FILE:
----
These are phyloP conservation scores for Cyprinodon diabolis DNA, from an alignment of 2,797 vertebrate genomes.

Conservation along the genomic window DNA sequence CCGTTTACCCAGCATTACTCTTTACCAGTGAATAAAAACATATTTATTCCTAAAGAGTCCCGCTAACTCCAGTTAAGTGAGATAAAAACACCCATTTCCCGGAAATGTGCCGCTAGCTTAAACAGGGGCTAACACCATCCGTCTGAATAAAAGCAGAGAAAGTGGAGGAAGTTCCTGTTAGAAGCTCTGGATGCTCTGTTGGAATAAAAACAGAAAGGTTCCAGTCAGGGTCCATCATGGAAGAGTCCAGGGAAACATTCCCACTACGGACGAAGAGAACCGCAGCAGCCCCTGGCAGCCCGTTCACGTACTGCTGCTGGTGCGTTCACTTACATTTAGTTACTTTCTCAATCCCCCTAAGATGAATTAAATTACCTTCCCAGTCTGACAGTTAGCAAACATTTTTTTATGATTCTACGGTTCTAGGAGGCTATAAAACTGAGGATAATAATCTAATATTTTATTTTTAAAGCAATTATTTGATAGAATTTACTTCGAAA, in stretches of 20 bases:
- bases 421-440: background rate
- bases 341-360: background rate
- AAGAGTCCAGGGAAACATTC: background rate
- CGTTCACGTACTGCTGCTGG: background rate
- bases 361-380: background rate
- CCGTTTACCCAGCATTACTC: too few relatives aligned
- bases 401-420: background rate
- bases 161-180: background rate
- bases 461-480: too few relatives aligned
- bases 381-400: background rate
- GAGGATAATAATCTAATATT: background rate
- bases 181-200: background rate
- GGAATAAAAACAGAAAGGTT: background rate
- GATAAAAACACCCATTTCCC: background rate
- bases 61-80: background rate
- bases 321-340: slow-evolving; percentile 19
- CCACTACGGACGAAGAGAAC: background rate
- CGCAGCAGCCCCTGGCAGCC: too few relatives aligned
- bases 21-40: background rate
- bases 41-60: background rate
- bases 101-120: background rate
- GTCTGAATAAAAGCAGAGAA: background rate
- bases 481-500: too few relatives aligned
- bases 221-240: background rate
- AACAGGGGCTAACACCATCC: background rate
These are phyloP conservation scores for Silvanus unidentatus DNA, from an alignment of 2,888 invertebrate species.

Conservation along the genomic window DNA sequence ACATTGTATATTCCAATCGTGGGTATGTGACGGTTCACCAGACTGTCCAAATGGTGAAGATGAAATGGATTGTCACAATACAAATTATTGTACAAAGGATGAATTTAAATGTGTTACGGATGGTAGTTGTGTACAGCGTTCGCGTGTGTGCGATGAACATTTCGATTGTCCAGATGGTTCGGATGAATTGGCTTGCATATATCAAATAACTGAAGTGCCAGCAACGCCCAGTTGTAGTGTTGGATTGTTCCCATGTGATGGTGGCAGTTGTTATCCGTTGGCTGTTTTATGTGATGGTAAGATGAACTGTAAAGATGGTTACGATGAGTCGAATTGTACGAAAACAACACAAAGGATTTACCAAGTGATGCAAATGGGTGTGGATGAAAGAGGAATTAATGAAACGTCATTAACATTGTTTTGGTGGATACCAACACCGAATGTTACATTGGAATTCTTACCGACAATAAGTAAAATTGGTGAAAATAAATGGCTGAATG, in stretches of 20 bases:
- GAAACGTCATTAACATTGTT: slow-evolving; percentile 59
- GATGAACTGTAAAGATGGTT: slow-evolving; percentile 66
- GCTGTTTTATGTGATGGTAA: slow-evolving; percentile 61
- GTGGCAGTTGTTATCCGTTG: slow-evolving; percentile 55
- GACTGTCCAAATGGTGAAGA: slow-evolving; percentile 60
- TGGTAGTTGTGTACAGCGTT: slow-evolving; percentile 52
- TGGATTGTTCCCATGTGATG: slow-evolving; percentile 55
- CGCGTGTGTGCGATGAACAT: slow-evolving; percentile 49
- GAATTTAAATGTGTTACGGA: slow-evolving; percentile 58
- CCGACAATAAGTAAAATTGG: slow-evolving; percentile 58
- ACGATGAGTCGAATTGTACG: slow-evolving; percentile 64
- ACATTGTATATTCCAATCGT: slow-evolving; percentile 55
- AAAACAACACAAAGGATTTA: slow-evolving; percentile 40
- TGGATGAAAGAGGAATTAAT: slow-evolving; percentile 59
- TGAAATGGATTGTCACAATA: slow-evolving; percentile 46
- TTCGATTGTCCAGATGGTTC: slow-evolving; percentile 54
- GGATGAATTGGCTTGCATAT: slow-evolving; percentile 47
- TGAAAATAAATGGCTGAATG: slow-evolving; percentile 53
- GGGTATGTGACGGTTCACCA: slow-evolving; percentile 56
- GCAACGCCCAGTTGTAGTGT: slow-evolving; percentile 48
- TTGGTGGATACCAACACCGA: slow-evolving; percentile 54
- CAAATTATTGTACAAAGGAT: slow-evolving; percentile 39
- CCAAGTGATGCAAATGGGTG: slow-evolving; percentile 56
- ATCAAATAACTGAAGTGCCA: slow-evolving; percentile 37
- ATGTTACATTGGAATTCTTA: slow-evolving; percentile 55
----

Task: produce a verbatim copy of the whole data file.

These are phyloP conservation scores for Cyprinodon diabolis DNA, from an alignment of 2,797 vertebrate genomes.

Conservation along the genomic window DNA sequence CCGTTTACCCAGCATTACTCTTTACCAGTGAATAAAAACATATTTATTCCTAAAGAGTCCCGCTAACTCCAGTTAAGTGAGATAAAAACACCCATTTCCCGGAAATGTGCCGCTAGCTTAAACAGGGGCTAACACCATCCGTCTGAATAAAAGCAGAGAAAGTGGAGGAAGTTCCTGTTAGAAGCTCTGGATGCTCTGTTGGAATAAAAACAGAAAGGTTCCAGTCAGGGTCCATCATGGAAGAGTCCAGGGAAACATTCCCACTACGGACGAAGAGAACCGCAGCAGCCCCTGGCAGCCCGTTCACGTACTGCTGCTGGTGCGTTCACTTACATTTAGTTACTTTCTCAATCCCCCTAAGATGAATTAAATTACCTTCCCAGTCTGACAGTTAGCAAACATTTTTTTATGATTCTACGGTTCTAGGAGGCTATAAAACTGAGGATAATAATCTAATATTTTATTTTTAAAGCAATTATTTGATAGAATTTACTTCGAAA, in stretches of 20 bases:
- bases 421-440: background rate
- bases 341-360: background rate
- AAGAGTCCAGGGAAACATTC: background rate
- CGTTCACGTACTGCTGCTGG: background rate
- bases 361-380: background rate
- CCGTTTACCCAGCATTACTC: too few relatives aligned
- bases 401-420: background rate
- bases 161-180: background rate
- bases 461-480: too few relatives aligned
- bases 381-400: background rate
- GAGGATAATAATCTAATATT: background rate
- bases 181-200: background rate
- GGAATAAAAACAGAAAGGTT: background rate
- GATAAAAACACCCATTTCCC: background rate
- bases 61-80: background rate
- bases 321-340: slow-evolving; percentile 19
- CCACTACGGACGAAGAGAAC: background rate
- CGCAGCAGCCCCTGGCAGCC: too few relatives aligned
- bases 21-40: background rate
- bases 41-60: background rate
- bases 101-120: background rate
- GTCTGAATAAAAGCAGAGAA: background rate
- bases 481-500: too few relatives aligned
- bases 221-240: background rate
- AACAGGGGCTAACACCATCC: background rate
These are phyloP conservation scores for Silvanus unidentatus DNA, from an alignment of 2,888 invertebrate species.

Conservation along the genomic window DNA sequence ACATTGTATATTCCAATCGTGGGTATGTGACGGTTCACCAGACTGTCCAAATGGTGAAGATGAAATGGATTGTCACAATACAAATTATTGTACAAAGGATGAATTTAAATGTGTTACGGATGGTAGTTGTGTACAGCGTTCGCGTGTGTGCGATGAACATTTCGATTGTCCAGATGGTTCGGATGAATTGGCTTGCATATATCAAATAACTGAAGTGCCAGCAACGCCCAGTTGTAGTGTTGGATTGTTCCCATGTGATGGTGGCAGTTGTTATCCGTTGGCTGTTTTATGTGATGGTAAGATGAACTGTAAAGATGGTTACGATGAGTCGAATTGTACGAAAACAACACAAAGGATTTACCAAGTGATGCAAATGGGTGTGGATGAAAGAGGAATTAATGAAACGTCATTAACATTGTTTTGGTGGATACCAACACCGAATGTTACATTGGAATTCTTACCGACAATAAGTAAAATTGGTGAAAATAAATGGCTGAATG, in stretches of 20 bases:
- GAAACGTCATTAACATTGTT: slow-evolving; percentile 59
- GATGAACTGTAAAGATGGTT: slow-evolving; percentile 66
- GCTGTTTTATGTGATGGTAA: slow-evolving; percentile 61
- GTGGCAGTTGTTATCCGTTG: slow-evolving; percentile 55
- GACTGTCCAAATGGTGAAGA: slow-evolving; percentile 60
- TGGTAGTTGTGTACAGCGTT: slow-evolving; percentile 52
- TGGATTGTTCCCATGTGATG: slow-evolving; percentile 55
- CGCGTGTGTGCGATGAACAT: slow-evolving; percentile 49
- GAATTTAAATGTGTTACGGA: slow-evolving; percentile 58
- CCGACAATAAGTAAAATTGG: slow-evolving; percentile 58
- ACGATGAGTCGAATTGTACG: slow-evolving; percentile 64
- ACATTGTATATTCCAATCGT: slow-evolving; percentile 55
- AAAACAACACAAAGGATTTA: slow-evolving; percentile 40
- TGGATGAAAGAGGAATTAAT: slow-evolving; percentile 59
- TGAAATGGATTGTCACAATA: slow-evolving; percentile 46
- TTCGATTGTCCAGATGGTTC: slow-evolving; percentile 54
- GGATGAATTGGCTTGCATAT: slow-evolving; percentile 47
- TGAAAATAAATGGCTGAATG: slow-evolving; percentile 53
- GGGTATGTGACGGTTCACCA: slow-evolving; percentile 56
- GCAACGCCCAGTTGTAGTGT: slow-evolving; percentile 48
- TTGGTGGATACCAACACCGA: slow-evolving; percentile 54
- CAAATTATTGTACAAAGGAT: slow-evolving; percentile 39
- CCAAGTGATGCAAATGGGTG: slow-evolving; percentile 56
- ATCAAATAACTGAAGTGCCA: slow-evolving; percentile 37
- ATGTTACATTGGAATTCTTA: slow-evolving; percentile 55